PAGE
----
This article is part of Demystifying AI, a series of posts that (try to) disambiguate the jargon and myths surrounding AI.
Last week, artificial intelligence research lab OpenAI decided to release a more expanded version of GPT-2, the controversial text-generating AI model it first introduced in February. At the time, the lab refrained from releasing the full AI model, fearing it would be used for malicious purposes.
Instead, OpenAI opted for a staged release of the AI, starting with a limited model (124 million parameters), and gradually releasing more capable models. In May, the research lab released the 355-million-parameter version of GPT-2, and last week, it finally released the 774-million-model, at 50 percent capacity of the text generator.
“We are considering releasing the 1.5 billion parameter version in the future,” OpenAI researchers wrote in a paper they released last week. “By staggering releases, we allow time for risk analyses and use findings from smaller models to inform the actions taken with larger ones.”
As usual, business and tech publications used click-bait headlines to declare the release of the text-generating AI. “Dangerous AI offers to write fake news,” wrote the BBC. “OpenAI just released a new version of its fake news-writing AI,” read the Futurism’s headline. Observer described it as such: “OpenAI Can No Longer Hide Its Alarmingly Good Robot ‘Fake News’ Writer.” Other outlets used similar sensational headlines and made references to Elon Musk, OpenAI’s co-founder, to create even more hype around the topic.
But while most publications were busy warning about threat of an AI-triggered fake news apocalypse (and drawing money-making clicks on their websites), they missed the important points that the OpenAI researchers raised (and didn’t raise) in their GPT-2 paper.
Generating coherent text is not enough to produce fake news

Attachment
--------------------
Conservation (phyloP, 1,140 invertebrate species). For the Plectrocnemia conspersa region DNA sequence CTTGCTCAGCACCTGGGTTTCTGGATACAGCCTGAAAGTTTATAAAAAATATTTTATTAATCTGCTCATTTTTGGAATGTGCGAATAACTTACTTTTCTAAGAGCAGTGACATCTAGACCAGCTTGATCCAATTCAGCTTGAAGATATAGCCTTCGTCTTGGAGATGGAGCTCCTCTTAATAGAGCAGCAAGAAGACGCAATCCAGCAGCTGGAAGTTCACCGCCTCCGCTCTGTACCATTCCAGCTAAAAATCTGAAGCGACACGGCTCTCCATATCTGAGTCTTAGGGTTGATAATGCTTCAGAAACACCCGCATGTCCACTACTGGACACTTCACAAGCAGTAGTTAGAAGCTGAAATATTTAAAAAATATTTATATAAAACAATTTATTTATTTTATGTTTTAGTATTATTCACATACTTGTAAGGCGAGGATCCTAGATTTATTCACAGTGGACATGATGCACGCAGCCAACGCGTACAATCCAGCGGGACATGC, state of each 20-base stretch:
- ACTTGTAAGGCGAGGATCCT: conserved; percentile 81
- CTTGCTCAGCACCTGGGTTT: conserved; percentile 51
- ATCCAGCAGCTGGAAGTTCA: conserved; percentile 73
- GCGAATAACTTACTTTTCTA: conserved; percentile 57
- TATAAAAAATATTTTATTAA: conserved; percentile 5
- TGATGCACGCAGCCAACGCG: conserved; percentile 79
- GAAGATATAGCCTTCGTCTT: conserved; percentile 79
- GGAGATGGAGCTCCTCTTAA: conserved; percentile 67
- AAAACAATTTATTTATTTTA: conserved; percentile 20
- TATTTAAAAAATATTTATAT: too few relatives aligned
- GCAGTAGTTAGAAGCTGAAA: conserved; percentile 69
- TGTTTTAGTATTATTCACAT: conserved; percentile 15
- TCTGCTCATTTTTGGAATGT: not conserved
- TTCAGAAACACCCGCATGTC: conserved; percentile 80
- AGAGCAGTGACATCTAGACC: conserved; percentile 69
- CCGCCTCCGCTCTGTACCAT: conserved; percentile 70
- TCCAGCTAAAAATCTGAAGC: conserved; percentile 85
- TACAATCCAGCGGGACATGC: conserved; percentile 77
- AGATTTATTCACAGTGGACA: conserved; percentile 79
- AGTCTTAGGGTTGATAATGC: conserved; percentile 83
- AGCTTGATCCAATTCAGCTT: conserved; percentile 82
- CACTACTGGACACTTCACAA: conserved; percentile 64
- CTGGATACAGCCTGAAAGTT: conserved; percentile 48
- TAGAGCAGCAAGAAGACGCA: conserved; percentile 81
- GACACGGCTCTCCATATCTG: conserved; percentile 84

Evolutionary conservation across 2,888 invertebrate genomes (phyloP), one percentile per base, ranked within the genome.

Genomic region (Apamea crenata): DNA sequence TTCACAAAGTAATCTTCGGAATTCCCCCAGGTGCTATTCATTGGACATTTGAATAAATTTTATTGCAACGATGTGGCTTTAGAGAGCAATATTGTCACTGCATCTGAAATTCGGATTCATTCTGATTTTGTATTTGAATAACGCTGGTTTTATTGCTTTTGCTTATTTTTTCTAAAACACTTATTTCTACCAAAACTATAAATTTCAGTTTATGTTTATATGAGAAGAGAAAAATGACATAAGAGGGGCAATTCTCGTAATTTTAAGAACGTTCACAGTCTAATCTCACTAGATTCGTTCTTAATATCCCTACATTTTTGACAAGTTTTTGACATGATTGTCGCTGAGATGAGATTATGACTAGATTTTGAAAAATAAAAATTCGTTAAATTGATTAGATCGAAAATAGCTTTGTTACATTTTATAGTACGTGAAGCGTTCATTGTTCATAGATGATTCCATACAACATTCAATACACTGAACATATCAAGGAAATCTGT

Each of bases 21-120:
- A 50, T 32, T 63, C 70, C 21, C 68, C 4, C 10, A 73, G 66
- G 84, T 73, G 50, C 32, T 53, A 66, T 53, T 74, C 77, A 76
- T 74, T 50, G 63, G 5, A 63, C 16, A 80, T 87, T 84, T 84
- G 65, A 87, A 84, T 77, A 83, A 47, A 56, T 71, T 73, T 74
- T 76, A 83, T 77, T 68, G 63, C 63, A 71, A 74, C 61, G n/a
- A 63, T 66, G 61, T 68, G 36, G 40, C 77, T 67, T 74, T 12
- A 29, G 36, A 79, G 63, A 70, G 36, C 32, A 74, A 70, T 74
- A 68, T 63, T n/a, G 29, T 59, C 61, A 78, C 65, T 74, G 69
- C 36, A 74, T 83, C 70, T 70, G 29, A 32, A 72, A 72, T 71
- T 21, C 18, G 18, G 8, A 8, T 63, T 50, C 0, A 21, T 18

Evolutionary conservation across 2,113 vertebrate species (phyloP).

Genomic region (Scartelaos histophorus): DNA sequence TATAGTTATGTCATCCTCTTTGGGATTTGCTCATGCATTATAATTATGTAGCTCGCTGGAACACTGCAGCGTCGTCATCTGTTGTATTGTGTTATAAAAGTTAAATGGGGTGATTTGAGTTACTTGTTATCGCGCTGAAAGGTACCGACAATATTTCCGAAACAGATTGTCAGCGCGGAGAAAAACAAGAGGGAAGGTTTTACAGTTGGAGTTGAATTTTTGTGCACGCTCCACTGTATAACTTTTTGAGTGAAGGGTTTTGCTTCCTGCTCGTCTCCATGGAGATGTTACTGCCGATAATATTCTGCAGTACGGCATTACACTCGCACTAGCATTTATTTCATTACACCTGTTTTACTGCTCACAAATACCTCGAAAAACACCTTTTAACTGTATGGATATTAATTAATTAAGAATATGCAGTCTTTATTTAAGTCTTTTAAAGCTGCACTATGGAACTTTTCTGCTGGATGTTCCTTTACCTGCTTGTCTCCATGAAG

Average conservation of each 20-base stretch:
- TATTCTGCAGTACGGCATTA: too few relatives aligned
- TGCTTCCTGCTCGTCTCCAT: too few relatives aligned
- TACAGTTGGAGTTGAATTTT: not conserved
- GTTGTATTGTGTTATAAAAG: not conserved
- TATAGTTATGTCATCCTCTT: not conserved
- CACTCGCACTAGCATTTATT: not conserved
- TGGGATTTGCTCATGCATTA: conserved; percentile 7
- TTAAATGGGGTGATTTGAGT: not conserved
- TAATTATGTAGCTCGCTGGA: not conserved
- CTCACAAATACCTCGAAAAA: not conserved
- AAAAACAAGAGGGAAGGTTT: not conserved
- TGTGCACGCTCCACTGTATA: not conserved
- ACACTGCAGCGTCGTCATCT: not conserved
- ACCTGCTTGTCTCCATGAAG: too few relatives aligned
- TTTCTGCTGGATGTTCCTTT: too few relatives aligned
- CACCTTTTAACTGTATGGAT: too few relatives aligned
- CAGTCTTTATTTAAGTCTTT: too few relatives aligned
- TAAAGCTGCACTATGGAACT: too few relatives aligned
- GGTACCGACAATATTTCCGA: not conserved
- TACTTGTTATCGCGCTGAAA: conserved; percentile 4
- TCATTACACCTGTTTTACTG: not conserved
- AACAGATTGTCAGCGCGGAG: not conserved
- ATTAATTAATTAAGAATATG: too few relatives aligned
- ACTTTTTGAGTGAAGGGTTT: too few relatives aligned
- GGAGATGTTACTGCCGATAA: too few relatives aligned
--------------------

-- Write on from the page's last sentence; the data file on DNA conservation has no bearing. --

In its paper, OpenAI mentions fake news as just one of the potential malicious uses of its AI. “We chose a staged release process, releasing the smallest model in February, but withholding larger models due to concerns about the potential for misuse, such as generating fake news content, impersonating others in email, or automating abusive social media content production,” the researchers wrote.
But fake news got the greatest attention in the media possibly because the topic has gotten so much attention in the wake of the 2016 U.S. presidential elections. The authors of the paper discuss the threat thoroughly.
According to the OpenAI researchers, “Humans can be deceived by text generated by GPT-2 and other successful language models, and human detectability will likely become increasingly more difficult.”
The researchers further note that as they increase the size of the AI model, the quality of the text increases. And here’s what they mean by “quality”: “With a human-in-the-loop, GPT-2 can generate outputs that humans find credible.”
The researchers further describe that in some experiments, humans considered the output created by their AI model “credible” about 66 percent of the time. Samples of the 774-million-parameter GPT-2 model were “statistically” similar to New York Times articles 75 percent of the time.
These are all interesting achievements, but the problem with what the OpenAI paper and the articles covering the text-generating machine learning model is that they suppose that generating coherent text is enough to generate fake news. “Credible” and “quality” are vague words, and from the text of the paper, the authors assume that readers will consider anything that is coherent and passes as something written by an English-speaking human as credible.
Say you find a nondescript piece of paper lying on the floor, which contains a very coherent and eloquent excerpt about a nuclear war between the U.S. and Russia. Would you believe it? Probably not. Coherence is just one of the many requirements of spreading fake news.